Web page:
It is difficult to imagine a position more diametrically opposed to Dreher’s belief that “following your own heart, no matter what society says, or the church...is devastating to every kind of social stability.” Thus, although Dreher at one point hints that Carrón’s Communion and Liberation is possibly in the spirit of the Benedict Option, he is clearly wrong.

Ultimately, Carrón believes Christians should come to the modern space of freedom armed with nothing but the beauty and attractiveness of their lives. The authentic Christian “is not afraid of having to live in today’s cultural pluralism” without special legal privileges.

In spaces of individual freedom, Christians do not evangelize by withdrawing but by forming friendships. In chapter after chapter, Carrón insists that Christianity did not begin with a moral system or assent to dogmatic claims but with Jesus, who offered his companionship. Faith, in other words, begins as a relationship—as a willingness to fall in love with and accompany others. Far from embattled retraction, Christians today should see their politics as one of friendship: of being able to embrace and stay with “the Other.” And not because “the Other” is a burdensome duty but because “the Other is a good.”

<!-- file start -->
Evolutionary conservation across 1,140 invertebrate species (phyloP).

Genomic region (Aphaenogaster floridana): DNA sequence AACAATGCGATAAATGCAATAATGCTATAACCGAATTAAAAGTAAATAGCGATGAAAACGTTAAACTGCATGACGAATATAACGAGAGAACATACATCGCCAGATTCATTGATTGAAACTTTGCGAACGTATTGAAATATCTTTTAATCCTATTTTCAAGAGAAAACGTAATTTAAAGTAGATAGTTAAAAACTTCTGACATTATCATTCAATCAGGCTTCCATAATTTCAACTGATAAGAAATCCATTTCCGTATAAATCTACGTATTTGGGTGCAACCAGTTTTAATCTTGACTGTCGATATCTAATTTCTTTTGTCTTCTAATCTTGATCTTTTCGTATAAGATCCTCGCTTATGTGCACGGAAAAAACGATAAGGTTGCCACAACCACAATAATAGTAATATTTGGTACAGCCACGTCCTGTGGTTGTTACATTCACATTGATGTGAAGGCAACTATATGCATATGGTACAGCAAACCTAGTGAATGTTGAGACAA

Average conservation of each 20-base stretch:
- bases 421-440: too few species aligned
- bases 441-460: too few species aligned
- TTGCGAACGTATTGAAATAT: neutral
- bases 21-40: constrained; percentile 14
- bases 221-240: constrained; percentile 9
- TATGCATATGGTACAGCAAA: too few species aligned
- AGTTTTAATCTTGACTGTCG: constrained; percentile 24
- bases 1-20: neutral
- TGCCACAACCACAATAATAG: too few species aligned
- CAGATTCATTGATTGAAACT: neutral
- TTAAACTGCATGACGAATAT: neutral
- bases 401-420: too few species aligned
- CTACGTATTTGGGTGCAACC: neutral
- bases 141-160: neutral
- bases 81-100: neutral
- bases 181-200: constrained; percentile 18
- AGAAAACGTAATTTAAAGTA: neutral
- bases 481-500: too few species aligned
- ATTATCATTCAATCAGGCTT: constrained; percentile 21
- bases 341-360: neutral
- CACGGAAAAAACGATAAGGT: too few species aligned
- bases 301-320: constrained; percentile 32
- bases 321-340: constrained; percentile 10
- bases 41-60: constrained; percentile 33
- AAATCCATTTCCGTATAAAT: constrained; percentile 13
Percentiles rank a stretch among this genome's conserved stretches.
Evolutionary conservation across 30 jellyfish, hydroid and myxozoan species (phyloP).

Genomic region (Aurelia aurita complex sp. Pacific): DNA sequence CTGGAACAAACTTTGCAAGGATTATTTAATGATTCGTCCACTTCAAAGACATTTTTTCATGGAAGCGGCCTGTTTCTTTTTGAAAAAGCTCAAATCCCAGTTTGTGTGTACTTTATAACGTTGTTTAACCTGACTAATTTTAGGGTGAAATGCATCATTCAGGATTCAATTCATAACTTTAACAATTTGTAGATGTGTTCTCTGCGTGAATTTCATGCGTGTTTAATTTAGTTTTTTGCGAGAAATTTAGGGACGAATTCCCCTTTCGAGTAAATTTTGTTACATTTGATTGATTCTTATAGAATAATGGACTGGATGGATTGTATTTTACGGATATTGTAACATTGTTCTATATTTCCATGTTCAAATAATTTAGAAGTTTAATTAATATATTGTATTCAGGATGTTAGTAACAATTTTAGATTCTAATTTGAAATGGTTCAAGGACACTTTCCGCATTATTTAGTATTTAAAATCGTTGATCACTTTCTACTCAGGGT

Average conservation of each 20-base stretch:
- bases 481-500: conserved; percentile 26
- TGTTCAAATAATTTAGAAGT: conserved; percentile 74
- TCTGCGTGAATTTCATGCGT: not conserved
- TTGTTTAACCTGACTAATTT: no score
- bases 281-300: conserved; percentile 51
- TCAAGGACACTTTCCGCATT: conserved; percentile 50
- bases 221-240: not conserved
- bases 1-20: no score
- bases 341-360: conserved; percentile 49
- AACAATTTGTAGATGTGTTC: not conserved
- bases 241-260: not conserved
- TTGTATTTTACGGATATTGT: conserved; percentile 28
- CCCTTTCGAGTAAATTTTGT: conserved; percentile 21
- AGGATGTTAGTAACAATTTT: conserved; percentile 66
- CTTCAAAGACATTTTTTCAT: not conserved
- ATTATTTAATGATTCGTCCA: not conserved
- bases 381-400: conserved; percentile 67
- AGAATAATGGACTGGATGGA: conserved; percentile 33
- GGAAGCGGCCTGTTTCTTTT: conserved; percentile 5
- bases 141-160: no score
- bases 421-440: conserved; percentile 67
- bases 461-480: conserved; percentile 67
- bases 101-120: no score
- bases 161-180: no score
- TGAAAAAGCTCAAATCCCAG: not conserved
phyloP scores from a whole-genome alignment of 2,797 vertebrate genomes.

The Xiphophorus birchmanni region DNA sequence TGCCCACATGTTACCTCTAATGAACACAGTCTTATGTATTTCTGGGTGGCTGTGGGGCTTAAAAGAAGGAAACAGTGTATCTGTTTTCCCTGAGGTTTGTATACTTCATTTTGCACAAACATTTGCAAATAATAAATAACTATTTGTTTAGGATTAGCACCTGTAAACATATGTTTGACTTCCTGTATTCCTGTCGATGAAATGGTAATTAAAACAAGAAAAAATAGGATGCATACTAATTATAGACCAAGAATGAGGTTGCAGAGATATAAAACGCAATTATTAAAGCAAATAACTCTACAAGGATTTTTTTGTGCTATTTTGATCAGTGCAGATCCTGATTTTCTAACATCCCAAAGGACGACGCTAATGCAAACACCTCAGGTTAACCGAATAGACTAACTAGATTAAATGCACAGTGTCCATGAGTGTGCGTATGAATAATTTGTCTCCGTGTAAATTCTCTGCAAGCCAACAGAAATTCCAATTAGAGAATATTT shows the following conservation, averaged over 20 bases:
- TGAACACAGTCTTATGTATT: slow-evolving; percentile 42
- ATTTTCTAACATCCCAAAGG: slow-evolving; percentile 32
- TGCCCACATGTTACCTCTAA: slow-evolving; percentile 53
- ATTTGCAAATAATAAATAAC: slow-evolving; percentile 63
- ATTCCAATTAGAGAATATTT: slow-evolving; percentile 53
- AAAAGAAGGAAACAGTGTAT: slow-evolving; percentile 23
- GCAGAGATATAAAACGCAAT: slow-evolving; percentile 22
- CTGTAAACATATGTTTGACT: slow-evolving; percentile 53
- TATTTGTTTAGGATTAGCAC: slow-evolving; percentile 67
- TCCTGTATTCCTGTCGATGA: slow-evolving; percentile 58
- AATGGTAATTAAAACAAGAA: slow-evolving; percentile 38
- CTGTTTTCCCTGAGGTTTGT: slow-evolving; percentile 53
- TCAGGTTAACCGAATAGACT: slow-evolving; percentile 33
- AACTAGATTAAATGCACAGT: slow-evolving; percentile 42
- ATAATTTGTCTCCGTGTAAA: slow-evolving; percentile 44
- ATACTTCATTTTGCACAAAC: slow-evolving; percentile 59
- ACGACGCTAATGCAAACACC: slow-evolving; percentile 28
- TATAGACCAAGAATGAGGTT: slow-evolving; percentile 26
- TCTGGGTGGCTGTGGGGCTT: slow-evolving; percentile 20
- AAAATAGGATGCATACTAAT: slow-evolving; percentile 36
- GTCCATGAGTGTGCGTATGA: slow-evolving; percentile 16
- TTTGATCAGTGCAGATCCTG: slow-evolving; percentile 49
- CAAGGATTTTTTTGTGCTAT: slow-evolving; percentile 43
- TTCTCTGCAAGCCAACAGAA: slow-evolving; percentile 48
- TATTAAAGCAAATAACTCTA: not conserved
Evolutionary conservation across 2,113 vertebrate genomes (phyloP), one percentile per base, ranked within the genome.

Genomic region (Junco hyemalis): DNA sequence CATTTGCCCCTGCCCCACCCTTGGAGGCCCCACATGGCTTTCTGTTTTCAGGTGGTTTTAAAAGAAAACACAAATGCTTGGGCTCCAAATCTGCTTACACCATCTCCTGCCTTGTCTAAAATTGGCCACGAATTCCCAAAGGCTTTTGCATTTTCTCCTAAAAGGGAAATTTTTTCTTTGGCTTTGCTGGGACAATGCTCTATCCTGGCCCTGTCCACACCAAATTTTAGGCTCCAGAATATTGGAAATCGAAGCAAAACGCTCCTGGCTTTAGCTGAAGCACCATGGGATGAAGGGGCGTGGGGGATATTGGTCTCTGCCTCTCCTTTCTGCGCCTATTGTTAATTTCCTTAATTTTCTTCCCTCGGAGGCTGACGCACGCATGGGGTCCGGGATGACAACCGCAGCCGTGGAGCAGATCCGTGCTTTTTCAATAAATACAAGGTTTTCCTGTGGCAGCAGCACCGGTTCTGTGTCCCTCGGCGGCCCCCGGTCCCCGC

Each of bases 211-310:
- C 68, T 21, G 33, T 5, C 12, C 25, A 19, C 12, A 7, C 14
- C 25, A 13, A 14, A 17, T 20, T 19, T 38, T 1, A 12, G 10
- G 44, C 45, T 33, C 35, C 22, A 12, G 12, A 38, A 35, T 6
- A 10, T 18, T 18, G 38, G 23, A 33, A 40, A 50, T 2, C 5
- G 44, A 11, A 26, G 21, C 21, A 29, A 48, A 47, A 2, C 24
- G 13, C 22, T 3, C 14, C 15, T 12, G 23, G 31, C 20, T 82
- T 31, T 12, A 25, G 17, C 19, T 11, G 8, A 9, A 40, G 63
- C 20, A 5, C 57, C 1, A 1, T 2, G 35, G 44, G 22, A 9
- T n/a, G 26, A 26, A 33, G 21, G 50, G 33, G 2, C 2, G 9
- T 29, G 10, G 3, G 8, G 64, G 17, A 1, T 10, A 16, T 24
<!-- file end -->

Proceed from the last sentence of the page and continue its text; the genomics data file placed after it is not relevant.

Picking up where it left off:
Once again the model is Christ. Carrón recounts how in the Gospels the Pharisees thought Zacchaeus needed moral correction. But Jesus instead puts his trust in a real relationship. To the great chagrin and scandal of the Pharisees, Jesus asks to eat at Zacchaeus’s house. In other words, Jesus sees Zacchaeus with all his imperfections and confusions and still loves him.